Probability theory is concerned with mathematical models of phenomena that exhibit randomness , or more generally phenomena about which one has incomplete information.
Its central mathematical model is based mostly on measure theory. So from a pure mathematical viewpoint probability theory today could be characterized as the study of measurable spaces with a finite volume normalized to $1$.
Broader perspectives may stress the relevance of other pure mathematical concepts for probability theory, or include aspects of the interpretation of mathematical results to phenomenology, the latter part making naturally contact with the field of statistics.
Notice that in this respect probability theory has a similar status as (other(?!)) theories of physics: there is a mathematical model (measure theory here as the model for probability theory, or for instance symplectic geometry as a model for classical mechanics) which can be studied all in itself, and then there is in addition a more or less concrete idea of how from that model one may deduce statements about the observable world (the average outcome of a dice role using probability theory, or the observability of the next solar eclipse using Hamiltonian mechanics). The step from the mathematical model to its use as a tool for making statements about the observable world is subtle, maybe a subject of philosophy, but in any case outside of the realm of mathematics. In probability theory the meaning of this step is traditionally a cause of debate, with two antagonistic main schools of thought being the frequentist interpretation and the Bayesian perspective on the nature of the relation of probability theory to the observable world.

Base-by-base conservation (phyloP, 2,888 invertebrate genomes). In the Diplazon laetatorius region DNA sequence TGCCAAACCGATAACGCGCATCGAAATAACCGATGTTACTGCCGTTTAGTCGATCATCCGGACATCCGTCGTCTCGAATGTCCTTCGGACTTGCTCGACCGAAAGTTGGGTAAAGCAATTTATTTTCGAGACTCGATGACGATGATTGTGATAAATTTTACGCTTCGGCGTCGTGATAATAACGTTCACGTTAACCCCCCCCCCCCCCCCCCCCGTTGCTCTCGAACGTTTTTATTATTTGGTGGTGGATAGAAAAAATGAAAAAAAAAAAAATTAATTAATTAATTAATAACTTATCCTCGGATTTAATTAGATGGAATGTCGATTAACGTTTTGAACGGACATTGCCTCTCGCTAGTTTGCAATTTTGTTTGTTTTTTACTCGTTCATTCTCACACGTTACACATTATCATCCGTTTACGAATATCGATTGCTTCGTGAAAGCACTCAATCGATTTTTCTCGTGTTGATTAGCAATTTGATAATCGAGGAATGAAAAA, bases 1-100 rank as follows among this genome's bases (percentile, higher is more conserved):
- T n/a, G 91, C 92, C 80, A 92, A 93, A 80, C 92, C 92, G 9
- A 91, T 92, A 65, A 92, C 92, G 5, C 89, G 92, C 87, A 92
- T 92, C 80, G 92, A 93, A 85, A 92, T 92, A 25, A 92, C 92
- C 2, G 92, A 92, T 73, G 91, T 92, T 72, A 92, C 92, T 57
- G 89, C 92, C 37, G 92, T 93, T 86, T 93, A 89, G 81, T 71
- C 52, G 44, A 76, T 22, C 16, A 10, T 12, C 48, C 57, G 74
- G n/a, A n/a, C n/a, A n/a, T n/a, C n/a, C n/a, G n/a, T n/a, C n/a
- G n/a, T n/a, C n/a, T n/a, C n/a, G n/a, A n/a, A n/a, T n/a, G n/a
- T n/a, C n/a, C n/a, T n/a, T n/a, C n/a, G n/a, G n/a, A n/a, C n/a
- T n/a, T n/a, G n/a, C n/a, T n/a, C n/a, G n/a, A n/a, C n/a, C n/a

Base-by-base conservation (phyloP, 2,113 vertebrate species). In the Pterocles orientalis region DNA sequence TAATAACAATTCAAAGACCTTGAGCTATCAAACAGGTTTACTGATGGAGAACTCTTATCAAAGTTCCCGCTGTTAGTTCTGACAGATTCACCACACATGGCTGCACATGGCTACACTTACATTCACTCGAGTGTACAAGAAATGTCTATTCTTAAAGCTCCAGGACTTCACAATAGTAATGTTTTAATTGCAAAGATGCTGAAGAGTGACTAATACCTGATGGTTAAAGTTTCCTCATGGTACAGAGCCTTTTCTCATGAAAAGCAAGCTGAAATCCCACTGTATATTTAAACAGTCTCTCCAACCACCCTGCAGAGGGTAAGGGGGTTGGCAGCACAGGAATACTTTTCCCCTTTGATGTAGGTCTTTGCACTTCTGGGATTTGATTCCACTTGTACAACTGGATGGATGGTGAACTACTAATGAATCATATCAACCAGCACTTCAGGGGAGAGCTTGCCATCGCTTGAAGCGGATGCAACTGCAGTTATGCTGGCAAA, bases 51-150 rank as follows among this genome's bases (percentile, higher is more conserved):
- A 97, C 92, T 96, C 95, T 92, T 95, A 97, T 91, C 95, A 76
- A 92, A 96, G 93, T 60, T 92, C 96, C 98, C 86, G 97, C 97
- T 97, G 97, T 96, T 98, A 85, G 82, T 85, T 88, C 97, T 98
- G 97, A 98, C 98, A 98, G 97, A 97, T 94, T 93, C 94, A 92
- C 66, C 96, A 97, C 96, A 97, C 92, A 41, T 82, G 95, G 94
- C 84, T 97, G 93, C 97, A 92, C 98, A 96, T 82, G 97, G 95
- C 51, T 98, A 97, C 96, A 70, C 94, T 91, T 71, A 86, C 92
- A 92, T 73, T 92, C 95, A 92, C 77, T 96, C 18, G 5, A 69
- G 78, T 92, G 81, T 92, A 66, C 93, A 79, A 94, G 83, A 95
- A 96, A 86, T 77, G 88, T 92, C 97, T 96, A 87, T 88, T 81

Random variables are defined typically in terms of probability spaces, cf. the basic entries on measure space, probability space, conditional probability. Modern point of view is emphasising that many facts on random variables do not depend much on the choice of the probability spaces; the random variables are also often identified with their distributions.
Some argue that in the study of measure and probability, one should start not only with sigma algebra of measurable sets but also another of null sets. Somehow this is abstractly captured by the approach of commutative von Neumann algebras.
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Families of probability distributions often form statistical models, that is, submanifolds of the space of all probability measures on a sample space. Techniques from differential geometry may be applied in a theory known as information geometry.
We describe here some perspectives on (parts of) probability theory from the categorical point of view (see nPOV). This perspective mainly applies to the study of situations involving Markov kernels and Chapman-Kolmogorov property.
Prakash Panangaden in Probabilistic Relations defines the category $SRel$ (stochastic relations) to have as objects sets equipped with a $\sigma$-field. Morphisms are conditional probability densities or stochastic kernels. So, a morphism from $( X, \Sigma_X)$ to $( Y, \Sigma_Y)$ is a function $h: X \times \Sigma_Y \to [0, 1]$ such that